Agriculture Ministry perturbed over misuse of subsidised fertiliser | Sunday Observer

Agriculture Ministry perturbed over misuse of subsidised fertiliser

The Government provides 50 kilos of chemical fertiliser at Rs 500 to paddy cultivators through the Govi Jana Seva centres.
The Government provides 50 kilos of chemical fertiliser at Rs 500 to paddy cultivators through the Govi Jana Seva centres.

The government is seriously looking at the effective channeling of subsidised fertiliser for agriculture purposes, as it has come across many instances where fertiliser specified for farmers is used for other purposes including industrial activity.

“The Ministry of Agriculture warned that it would come down hard on those who misused chemical fertiliser and the CID would be called to investigate. The Ministry would take legal action against private companies that allegedly pilfered the fertiliser imported by the government for their products. The government spends over Rs. 35 billion annually to import fertiliser to be distributed among farming communities at subsidised prices. However, there is information that this facility is misused by some private companies,” a senior official at the National Fertiliser Secretariat said.

Farmers were provided with urea, tri superphosphate. muriate of potash, sulphate of ammonia, diammonium phosphate, calcium ammonium nitrate, sulphate of potash zinc sulphate, kieserite and commercial epsom salt - 10 types of chemical fertiliser at subsidised prices, he said.

The Government provides 50 kilos of chemical fertiliser at Rs 500 to paddy cultivators through the Govi Jana Seva centres, while chemical fertiliser was available in the market at Rs 1,000 to those who cultivated other types of agrarian products. The government allocates Rs 1,500 to Rs 5,000 for 50 kilos of the above-mentioned fertilisers.

It has granted permission to the Ceylon Fertilizer Company (Lak Pohora) and the Colombo Commercial Fertilizers Limited and 19 other private fertiliser companies to import chemical fertilisers. These importers have been instructed that chemical fertiliser should be issued only for agriculture purposes to farming communities and not for any other products.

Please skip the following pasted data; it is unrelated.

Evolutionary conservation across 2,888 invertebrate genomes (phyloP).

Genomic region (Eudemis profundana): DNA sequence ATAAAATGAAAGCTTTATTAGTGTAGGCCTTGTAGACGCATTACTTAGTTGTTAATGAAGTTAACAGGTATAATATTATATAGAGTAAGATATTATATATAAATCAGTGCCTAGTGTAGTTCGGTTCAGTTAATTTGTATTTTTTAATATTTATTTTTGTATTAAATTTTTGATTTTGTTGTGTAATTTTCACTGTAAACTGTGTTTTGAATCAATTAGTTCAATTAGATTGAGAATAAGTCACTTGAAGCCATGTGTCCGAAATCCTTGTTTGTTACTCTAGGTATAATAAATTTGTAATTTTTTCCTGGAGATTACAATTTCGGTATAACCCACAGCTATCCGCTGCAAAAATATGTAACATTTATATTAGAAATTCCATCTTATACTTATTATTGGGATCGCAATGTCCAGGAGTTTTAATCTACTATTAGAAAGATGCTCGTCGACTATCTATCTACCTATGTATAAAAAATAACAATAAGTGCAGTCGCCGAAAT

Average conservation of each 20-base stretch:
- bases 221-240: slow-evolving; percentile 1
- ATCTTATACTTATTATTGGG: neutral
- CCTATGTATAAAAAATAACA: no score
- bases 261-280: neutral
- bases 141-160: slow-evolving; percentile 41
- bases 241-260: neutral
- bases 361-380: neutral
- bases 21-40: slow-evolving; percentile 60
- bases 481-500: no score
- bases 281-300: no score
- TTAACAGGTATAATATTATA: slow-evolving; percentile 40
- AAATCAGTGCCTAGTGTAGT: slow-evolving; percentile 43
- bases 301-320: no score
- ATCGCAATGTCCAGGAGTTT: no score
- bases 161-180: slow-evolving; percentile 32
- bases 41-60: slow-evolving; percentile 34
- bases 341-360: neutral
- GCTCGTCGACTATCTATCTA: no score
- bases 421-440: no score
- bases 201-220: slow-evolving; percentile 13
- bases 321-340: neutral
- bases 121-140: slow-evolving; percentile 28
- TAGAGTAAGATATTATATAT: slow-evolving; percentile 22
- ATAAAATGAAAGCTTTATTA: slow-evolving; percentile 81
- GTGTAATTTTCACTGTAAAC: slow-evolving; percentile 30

“However, the fact that certain well-known private institutions deceitfully use government imported chemical fertiliser for other products is an open secret. If those companies want chemical fertiliser, they could purchase it at the imported market price with government approval, without engaging in unethical practices,” he said.

The Agriculture Secretary has been instructed to inform the Attorney General’s Department and the Inspector General of Police to take legal action against those companies under the Public Property Act, No. 12 of 1982.

Meanwhile, when contacted, Prof. Buddhi Marambe of the Department of Crop Science, Faculty of Agriculture, University of Peradeniya, he said that Sri Lanka has been branded as a country that is using a large quantity of fertiliser.

“This is because part of the imported fertiliser is used for purposes other than agriculture. This calls for a proper mechanism to identify the specific use of fertiliser on agriculture. However, genuineness of users plays a big role in this regard. It is a difficult scenario to implement preventive measures as ethical engagement is essential. On the other hand, it is important to analyse the economic loss to the government as this practice has deprived the government of tax revenue,” he said. 

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